We learned how to avoid the temptation and maneuvered around it with the distracting help of our many common interests, outside our scholastic ambitions, that is.  One of them was our involvement in our university’s folkloric dance troupe.  We had both signed up to train and perform with this noted organization.  Butrus handled the casting process in his usual dignified manner: I was singled out for a dance narrative as one of the two love interests of a legendary Azerbeijani warrior in the most popular dance routine.  (How ironic…)  He, however, was one of the stand-bys of the back row dancers.  Our choreographer later designated me to more lead roles in the same group.  I blended in with quite an ease to the Turkish Black Sea dancers.  I must have picked up on those rapid foot steps Asım Dede, my mother’s father used to make in front of the entire family time and again.  He was such a charmer!  And, he could do some of the most difficult moves until a very late age.  Eski toprak, he was, old soil as we call our elderly in Turkish who age with their health and mobility intact.  In Asım Dede’s case, also all the hand and feet coordination skills were well preserved.  As for the Sivas Girl’s group, my father’s bloodline may have helped me to learn and perform the complex footsteps.  After their migration from Russia, my dad’s grandparents had stayed in Sivas until their death.  Only then, the new generations moved to Afyon, where they made their permanent homes.  I kept thanking my dad in silence for that asset, especially during the rather swift and continuous body moves with all the extremities shaking as if on an exposed electrical wire.

“Today’s practice was a killer, Huban!  How can you stand all those multiple takes in such a short amount of time?”

“You know how much I love, really, really love dancing, Butrus.  How many times did you have to listen to me talk on and on about the tiny me as an attention-seeking dancer at the age of two – some witnesses are still alive to tell you more!  So, as a seasoned dancer, Sir, ahem, ahem, I absolutely enjoyed every second of our practice today.    I enjoy all the reps we have to go through.  Each time.  Sorry…I guess?!”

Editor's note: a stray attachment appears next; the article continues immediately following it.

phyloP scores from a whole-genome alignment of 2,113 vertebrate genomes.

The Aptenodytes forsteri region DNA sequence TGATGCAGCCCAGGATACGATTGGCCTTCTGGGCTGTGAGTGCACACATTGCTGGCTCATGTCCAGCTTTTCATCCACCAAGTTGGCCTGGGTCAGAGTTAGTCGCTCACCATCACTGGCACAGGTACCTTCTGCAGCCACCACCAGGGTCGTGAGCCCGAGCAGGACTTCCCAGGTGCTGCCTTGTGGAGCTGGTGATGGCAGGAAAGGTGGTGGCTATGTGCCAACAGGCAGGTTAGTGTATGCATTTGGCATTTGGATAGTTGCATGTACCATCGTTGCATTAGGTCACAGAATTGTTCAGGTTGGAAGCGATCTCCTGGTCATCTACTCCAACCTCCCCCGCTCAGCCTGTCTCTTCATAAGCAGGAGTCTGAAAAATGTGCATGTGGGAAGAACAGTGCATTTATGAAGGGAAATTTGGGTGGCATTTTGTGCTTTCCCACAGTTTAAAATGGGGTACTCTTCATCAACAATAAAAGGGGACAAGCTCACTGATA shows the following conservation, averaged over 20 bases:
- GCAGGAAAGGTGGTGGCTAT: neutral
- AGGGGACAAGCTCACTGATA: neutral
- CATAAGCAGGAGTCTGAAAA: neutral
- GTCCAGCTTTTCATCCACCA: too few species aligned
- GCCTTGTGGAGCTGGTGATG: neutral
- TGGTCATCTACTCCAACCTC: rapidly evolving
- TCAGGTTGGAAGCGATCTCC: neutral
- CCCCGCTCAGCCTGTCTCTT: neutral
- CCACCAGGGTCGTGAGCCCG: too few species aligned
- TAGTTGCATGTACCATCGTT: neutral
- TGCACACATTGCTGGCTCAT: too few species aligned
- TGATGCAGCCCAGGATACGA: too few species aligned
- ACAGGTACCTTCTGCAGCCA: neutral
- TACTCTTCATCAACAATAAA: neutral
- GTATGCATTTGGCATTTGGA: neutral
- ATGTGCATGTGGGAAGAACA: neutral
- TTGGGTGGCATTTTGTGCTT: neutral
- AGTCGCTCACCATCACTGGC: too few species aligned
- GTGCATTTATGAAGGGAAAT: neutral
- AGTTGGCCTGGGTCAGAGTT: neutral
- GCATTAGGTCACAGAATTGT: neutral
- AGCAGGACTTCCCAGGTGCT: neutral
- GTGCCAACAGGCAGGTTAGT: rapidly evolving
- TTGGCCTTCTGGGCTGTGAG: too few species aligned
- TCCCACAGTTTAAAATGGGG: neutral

“Okay then.  Tell me this much: are you at least as starved as I am now?”

“Oh yes!  And how!  Let’s grab our usual from Köfteci Amca.  We’ll go to our usual hill lot!  The weather is so lovely today.”

With amca,we not only identify a blood-related uncle in Turkish but also address or refer to someone for whom we have affection (the female version is teyze).  The friendly, quick-handed middle-aged man with the tiny concession stand, our only regular lunch-provider outside the university cafeteria was one such individual.  Every day, for about two and a half hours during lunchtime he would park his mini-trailer and cook for us students some of his well-known killer köfte dishes.  Imagine hamburgers with fresh herbs and spices, minced onions and a lot of ground cumin inside a salad leaves- and tomatoes hugging pide –different in texture and taste than the pita common in the States.  The entire fast-food dish, then, would become a dürüm.  Yes, long, very long before the concept of a meal “wrap” became known in the States, we had already for long been enjoying these brilliant inventions in Turkey.)

(Thank you for stopping by. I would love to hear from you regards your likes and dislikes of the essay so far.)

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Autobiographical Fiction, “Butrus” – Part 3

“There are two types of girls,” Tamo had proclaimed one day, three years before I met Butrus, “those to have fun with and those to marry.”  I was almost fifteen, and had begun to notice how men of various ages were looking at me with intent, even though my mother was with me wherever I went.  She said nothing when Tamo’s brief but authoritative monolog took place.  So, neither did I.  Besides, my brother was my idol.  I grew up to that age being told how he deserves my respect and obedience as the third eldest family member.  In return, my parents always reminded him how he must take care of me as his little sister, look after me under any and all circumstances, no matter what age we would be in.